This week, I’m going to tackle a pretty big subject: curry. Most of us love it, but we’re also intimidated by it, because it can seem so complicated. But the truth is, curry doesn’t have to be mysterious. When you look at its basic components, you find that it’s really not hard to create your own.
I realize that there are a lot of very complicated curry recipes out there that result in some mind-blowing dishes, but not everyone has that kind of time (or access to all those spices!). So I’m just going to talk about the elements of curry and try to break them down to the point where it might be fun to experiment.
I consulted a dozen or so websites to see what ingredients and methods are essential to a good curry, and which can be saved for ambitious days with lots of time for cooking and plenty of fixings in the pantry or spice rack. I found out that just about everyone considers turmeric, cumin, ginger, onion and garlic the vital flavors in a curry, though The Guardian says that some Brits will leave off the garlic for occasions (like wedding receptions) where people might not want it on their breath (they’re a good authority on curry, as it is practically their national dish).
Other ingredients often found in a curry are chiles; tomatoes; cilantro; lemongrass; and spices such as coriander, fenugreek, mustard, pepper, cinnamon, cloves, cardamom, nutmeg, paprika, chili powder and cayenne pepper. There are tons of recipes out there that can give you the basic proportions (like this one), or you can try a curry powder mix from the store (just make sure that it is very fresh, as the flavors do fade with time). You also might want to try a garam (hot) masala (mixture of spices), which is a warming combination of flavors rather than a spicy, burn-your-mouth kind of thing. Curry spices are usually added at the beginning of cooking so that their flavors have plenty of time to infuse the dish, but cooks often wait until the end to add powdered garam masala, which adds depth to the those flavors.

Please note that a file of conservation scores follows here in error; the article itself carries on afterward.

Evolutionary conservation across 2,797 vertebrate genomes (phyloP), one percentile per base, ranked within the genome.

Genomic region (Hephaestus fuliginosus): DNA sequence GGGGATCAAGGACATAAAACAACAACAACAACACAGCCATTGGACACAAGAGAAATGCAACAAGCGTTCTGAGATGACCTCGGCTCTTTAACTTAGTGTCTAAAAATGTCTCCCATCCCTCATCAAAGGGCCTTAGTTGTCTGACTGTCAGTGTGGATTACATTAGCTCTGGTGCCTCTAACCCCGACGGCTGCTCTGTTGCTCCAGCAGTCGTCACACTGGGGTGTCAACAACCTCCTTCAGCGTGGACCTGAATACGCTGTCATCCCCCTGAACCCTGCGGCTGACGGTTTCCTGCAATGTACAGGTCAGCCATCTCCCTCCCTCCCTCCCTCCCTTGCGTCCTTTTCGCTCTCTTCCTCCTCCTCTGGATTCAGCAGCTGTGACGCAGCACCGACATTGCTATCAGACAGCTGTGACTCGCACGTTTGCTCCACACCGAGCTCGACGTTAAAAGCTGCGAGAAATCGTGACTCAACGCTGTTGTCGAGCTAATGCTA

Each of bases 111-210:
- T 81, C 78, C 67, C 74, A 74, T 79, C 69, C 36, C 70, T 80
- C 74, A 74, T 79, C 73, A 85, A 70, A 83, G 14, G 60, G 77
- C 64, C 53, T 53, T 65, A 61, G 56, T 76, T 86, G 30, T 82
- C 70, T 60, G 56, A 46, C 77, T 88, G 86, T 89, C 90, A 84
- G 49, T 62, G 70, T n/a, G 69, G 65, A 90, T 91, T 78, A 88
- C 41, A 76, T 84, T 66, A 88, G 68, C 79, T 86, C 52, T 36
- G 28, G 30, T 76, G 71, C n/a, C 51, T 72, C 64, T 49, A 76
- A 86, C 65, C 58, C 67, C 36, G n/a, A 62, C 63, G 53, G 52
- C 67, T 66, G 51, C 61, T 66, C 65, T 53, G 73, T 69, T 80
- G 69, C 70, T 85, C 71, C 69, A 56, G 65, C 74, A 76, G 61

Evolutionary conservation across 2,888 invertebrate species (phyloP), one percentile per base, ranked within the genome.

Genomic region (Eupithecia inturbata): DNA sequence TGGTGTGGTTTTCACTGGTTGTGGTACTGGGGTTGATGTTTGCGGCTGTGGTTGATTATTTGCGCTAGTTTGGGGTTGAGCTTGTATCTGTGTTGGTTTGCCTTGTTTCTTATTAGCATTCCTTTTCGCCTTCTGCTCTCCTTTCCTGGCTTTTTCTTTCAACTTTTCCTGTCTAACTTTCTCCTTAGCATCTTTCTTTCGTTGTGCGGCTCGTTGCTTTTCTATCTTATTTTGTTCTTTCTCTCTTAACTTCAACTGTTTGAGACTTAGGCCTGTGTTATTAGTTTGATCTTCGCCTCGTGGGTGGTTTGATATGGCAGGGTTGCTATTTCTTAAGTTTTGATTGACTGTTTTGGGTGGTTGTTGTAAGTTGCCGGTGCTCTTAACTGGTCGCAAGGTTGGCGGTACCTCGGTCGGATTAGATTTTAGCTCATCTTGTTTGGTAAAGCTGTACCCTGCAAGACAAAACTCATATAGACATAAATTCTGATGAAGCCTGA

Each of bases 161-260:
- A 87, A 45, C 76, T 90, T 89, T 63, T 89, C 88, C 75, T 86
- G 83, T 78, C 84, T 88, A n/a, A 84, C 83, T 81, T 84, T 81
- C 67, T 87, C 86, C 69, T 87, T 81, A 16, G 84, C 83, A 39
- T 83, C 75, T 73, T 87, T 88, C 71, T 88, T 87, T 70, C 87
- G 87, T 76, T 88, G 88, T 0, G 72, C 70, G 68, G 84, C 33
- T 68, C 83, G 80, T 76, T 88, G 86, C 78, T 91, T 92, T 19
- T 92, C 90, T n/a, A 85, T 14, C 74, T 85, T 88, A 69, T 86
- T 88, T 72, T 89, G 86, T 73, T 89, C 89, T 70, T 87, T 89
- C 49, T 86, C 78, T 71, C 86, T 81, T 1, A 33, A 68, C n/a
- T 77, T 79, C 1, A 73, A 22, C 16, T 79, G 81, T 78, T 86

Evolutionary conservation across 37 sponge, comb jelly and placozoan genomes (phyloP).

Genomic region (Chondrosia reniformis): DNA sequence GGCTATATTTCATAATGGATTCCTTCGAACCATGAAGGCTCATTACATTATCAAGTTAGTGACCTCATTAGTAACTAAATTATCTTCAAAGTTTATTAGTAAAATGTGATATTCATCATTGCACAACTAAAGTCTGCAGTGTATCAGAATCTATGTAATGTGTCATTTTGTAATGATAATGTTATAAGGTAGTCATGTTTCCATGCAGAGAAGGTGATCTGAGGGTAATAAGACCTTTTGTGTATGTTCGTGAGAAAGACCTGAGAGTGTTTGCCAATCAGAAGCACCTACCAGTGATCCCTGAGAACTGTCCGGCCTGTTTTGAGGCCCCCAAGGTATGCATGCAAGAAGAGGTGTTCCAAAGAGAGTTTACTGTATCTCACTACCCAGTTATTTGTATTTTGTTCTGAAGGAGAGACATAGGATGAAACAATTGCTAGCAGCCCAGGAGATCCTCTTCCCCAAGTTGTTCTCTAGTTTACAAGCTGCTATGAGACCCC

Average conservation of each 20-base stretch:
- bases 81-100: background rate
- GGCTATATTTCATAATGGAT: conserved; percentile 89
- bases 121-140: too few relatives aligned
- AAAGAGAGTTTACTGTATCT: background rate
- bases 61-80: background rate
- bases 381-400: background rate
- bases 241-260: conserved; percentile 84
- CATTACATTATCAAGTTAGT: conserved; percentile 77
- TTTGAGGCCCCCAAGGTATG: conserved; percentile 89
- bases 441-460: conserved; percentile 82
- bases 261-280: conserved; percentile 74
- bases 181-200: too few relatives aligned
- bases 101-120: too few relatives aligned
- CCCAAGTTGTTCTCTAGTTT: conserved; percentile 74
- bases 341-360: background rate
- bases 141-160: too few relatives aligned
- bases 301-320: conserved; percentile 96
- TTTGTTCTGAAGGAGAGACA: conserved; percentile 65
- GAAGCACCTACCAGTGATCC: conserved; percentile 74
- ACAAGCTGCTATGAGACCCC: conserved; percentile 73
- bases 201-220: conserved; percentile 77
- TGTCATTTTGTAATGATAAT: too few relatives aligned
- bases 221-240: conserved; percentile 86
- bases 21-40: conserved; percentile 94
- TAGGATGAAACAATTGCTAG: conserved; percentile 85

You can curry just about anything, from meat, seafood and vegetables to pasta, beans, tofu or leftovers (or soup!). Come up with your own unique flavor combinations, perhaps using a traditional dish to inspire a different variation of spices and flavors: madras has tomatoes and extra chili; tikka masala has additional turmeric, and lemon and dairy; vindaloo ups the chili and adds vinegar; saag features spinach; korma has tomato, nuts and coconut; rogan josh needs plenty of cardamom and chili powder; and so on. Thai curries tend to be hotter and soupier than Indian curries, are often thinned with coconut milk, and have the added flavor of a fish sauce or shrimp paste.
Cooking a curry is pretty straightforward. If you’re using the seeds of spices, they should be roasted first, either in a dry, hot skillet or in ghee or oil. Some cooks start with the seeds and add the oil and powdered spices, then cook onions in the spiced fat. Others start by cooking the onions before they add the curry spices. Either way, once the spiced onions are nicely softened or caramelized, fresh ginger, chiles and garlic are added to the pot and heated through. Then, if tomatoes are part of the plan, they can be stirred in and simmered for a bit.
At this point, you can add whatever it is that you’re currying. If your main ingredient is something that needs cooking, that can be done in the curry. Lamb or other meats might need a long, slow cook (maybe all day in a crockpot), but some ingredients (vegetables or sliced chicken, for example) can be simmered in the curry on the stovetop. Leftovers and precooked or frozen foods need just to be warmed up. In any case, you might need to add some stock, water or other liquid to keep things from drying out.
Once everything is cooked through, you could add a sauce or sprinkle on a bit more of the spices, and then it’s time to taste and season. It’s a good idea to wait until the end to add salt, since there are ingredients (such as fish sauce) that can add quite a bit of saltiness, so you may not want more. Often, curries call for adding garnishes like cilantro (called coriander leaves in British recipes), parsley, flaked almonds or lemon slices. It’s a nice flourish but entirely optional, as is serving it on a bed of rice or other grain.
Especially on these cold winter days, curry makes a wonderful comfort food, and it is extra-warming when you make it yourself at home. Have fun experimenting!
Alice O’Dea has lived in Chattanooga for over 20 years, but was raised among the mucks and dairy farms in rural western New York. She didn’t really learn to cook until midlife. When she’s not puttering around in the kitchen, she enjoys running, cycling, traveling, photography and trying to get food to grow in the backyard of her Highland Park home. You can email her with questions, suggestions or comments at [email protected]. The opinions expressed in this column belong solely to the author, not Nooga.com or its employees.